I love to feature other blogging moms on my site, and below is Nicole’s story of survival and triumph. Blogging is a way to connect with others, share advice and grow. Today’s technology makes it possible to help thousands of people instantly, and that’s what Nicole did! I’m so happy to share her beautiful story below.
I am so excited that my very first guest post is on such a fun and helpful blog! I’m a huge fan of Start a Mom Blog and glad that I can share my perspective and blogging journey with Suzi’s amazing audience.
With this post I’d like to share how my small blog, The Professional Mom Project, has been able to reach around the world to build community for those who might not otherwise have the opportunity to connect with people in similar circumstances.
The Little Blog that Could
I always thought about writing and starting a blog, but once our small family was faced with these huge challenges, it became even more important for me to build awareness, create a community and work to bring people who have faced similar challenges together.
I’m so grateful that blogging has given me the opportunity to connect with people from all over the world and in so many different ways. Not only am I able to help others, which is a wonderful thing, but I find that through blogging I’m always learning something new and gaining fresh skills. I also find blogging so therapeutic since I get to write, create and constantly come up with new ideas.
Our wonderful son was born in 2011. When he was a few months old we noticed a strange bump on his lower back and decided to investigate what it could be. After several months of tests and interventions, our son was diagnosed with tethered spinal cord syndrome.
As with most people diagnosed with TSCS, doctors advised us that the bottom of R’s spinal cord doesn’t hang free like ours. Instead, it is attached to a fatty bump on his back.
TSCS is a neurological birth defect that can potentially impact many aspects of a person’s life from mobility to incontinence.
My husband and I were very emotional when the doctor gave us this information. Hearing this diagnosis, I was worried that R wouldn’t walk, run and play like other children. I was also concerned that I had done something to cause this.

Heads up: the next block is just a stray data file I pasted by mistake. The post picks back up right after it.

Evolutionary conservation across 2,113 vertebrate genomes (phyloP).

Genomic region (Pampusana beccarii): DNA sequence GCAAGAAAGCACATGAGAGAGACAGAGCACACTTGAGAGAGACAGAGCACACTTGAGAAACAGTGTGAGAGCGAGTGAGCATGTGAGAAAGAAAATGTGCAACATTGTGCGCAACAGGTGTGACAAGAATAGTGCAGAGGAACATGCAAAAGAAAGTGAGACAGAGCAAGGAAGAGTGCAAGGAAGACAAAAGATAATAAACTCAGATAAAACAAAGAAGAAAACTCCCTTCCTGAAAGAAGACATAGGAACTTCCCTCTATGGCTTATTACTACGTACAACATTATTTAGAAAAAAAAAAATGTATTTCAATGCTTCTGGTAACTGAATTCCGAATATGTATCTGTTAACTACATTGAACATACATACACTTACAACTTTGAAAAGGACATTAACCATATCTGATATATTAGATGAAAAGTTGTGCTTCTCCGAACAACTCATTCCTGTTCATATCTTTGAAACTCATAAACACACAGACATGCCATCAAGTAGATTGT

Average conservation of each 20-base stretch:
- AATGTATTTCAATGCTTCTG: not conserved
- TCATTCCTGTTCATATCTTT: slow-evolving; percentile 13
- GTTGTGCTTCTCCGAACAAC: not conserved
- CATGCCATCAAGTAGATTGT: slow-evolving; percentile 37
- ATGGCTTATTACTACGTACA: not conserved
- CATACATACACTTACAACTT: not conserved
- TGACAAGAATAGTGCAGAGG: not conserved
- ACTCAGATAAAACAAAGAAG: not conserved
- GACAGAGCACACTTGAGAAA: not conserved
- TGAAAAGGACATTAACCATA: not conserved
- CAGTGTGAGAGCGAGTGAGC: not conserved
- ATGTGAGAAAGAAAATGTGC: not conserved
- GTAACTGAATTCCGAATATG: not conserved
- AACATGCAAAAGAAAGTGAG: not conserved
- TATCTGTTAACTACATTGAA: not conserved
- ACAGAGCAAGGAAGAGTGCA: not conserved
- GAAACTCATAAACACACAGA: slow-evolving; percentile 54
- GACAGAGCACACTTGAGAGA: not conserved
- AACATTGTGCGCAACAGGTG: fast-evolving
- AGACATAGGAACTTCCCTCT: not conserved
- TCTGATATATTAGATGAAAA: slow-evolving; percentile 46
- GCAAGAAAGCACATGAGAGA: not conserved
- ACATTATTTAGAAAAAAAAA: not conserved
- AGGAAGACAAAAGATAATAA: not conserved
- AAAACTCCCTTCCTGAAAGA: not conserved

TSCS isn’t a very common diagnosis and there aren’t many resources out there on the topic.
When I googled TSCS back in 2011, some very frightening information popped up. Everything was very clinical, primarily from hospitals and medical schools. Most of the information was from American hospitals (we’re Canadian), where the most common way of treating TSCS is spinal cord surgery. There were very few, if any, posts from real families and real people with TSCS.
Our son continues to be monitored, but thank goodness, TSCS has had no impact on his life. He is bright, curious, active and athletic. We are very grateful to say that our story is a positive one.
Why I Started My Blog
When I started The Professional Mom Project back in December 2015, part of my goal was to provide a helpful and inspiring perspective on tethered spinal cord syndrome and in a small way I think it has.
Through the blog, and sharing our story via social media, our son’s story has reached people from across North America and Europe. Mothers and fathers have commented on the blog that they feel a sense of relief reading our story and learning that everything with their child might be okay too.